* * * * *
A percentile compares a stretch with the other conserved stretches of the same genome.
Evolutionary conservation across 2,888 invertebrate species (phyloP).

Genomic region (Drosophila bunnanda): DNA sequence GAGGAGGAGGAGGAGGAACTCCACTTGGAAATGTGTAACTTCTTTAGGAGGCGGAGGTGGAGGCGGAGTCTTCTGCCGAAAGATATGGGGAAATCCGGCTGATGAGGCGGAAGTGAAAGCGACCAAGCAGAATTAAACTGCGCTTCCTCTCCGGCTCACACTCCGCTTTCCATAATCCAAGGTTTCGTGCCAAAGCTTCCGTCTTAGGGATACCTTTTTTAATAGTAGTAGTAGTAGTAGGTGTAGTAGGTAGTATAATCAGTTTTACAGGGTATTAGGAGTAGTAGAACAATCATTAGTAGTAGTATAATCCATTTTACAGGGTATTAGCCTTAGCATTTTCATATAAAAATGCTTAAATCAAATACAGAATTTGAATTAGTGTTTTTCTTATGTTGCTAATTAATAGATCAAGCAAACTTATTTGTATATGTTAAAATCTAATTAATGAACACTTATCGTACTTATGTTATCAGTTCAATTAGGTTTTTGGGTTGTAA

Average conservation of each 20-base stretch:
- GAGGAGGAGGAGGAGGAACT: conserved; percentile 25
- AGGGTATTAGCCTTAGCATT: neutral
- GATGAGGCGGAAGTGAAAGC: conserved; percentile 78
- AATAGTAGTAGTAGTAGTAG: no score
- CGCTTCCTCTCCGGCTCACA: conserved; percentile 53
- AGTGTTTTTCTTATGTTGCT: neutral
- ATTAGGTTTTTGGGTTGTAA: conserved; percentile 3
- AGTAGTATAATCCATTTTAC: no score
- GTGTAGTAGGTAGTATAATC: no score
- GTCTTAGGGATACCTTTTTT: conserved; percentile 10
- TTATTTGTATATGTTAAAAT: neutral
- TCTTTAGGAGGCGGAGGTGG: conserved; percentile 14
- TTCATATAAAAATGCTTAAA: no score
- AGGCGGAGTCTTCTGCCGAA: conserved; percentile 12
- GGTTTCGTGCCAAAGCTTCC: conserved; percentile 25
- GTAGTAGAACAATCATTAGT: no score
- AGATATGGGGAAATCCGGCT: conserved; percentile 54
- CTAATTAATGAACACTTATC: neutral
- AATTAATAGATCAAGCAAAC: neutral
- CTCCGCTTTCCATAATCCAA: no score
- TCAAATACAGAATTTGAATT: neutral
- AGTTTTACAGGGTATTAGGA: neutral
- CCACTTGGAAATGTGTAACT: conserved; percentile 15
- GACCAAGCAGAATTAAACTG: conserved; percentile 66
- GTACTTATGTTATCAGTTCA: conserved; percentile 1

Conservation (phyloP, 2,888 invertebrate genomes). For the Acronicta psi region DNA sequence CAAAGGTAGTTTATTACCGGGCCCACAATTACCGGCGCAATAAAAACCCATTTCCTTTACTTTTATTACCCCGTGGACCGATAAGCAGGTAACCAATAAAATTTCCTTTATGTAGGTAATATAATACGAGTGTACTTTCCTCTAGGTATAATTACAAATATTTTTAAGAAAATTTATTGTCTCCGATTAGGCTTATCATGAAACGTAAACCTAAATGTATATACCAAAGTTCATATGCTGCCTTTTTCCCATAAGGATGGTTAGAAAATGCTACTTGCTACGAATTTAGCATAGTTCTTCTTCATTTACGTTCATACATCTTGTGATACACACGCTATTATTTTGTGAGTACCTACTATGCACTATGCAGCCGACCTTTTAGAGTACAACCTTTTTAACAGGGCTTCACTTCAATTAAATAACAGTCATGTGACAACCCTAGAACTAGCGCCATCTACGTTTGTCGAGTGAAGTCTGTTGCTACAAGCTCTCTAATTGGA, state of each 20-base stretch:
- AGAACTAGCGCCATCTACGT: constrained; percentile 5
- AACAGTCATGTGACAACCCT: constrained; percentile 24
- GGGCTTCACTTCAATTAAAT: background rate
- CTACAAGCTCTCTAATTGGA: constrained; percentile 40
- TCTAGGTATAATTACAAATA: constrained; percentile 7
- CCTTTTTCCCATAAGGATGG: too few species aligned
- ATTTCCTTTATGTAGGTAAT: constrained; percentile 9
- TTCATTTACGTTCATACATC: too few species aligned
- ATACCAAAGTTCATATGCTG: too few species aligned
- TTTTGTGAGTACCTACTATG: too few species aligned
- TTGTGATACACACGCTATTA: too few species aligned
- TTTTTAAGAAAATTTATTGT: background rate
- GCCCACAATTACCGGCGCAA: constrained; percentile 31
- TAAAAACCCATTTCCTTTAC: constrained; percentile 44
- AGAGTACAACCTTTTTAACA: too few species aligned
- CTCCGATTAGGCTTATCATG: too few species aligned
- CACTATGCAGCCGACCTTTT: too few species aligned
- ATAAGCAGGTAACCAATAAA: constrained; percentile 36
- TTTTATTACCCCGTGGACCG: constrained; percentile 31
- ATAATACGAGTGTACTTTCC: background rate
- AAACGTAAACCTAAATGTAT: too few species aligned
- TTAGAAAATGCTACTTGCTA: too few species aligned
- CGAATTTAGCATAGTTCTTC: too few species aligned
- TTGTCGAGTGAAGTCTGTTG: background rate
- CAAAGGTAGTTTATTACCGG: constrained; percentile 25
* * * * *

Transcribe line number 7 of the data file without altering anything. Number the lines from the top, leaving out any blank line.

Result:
- GATGAGGCGGAAGTGAAAGC: conserved; percentile 78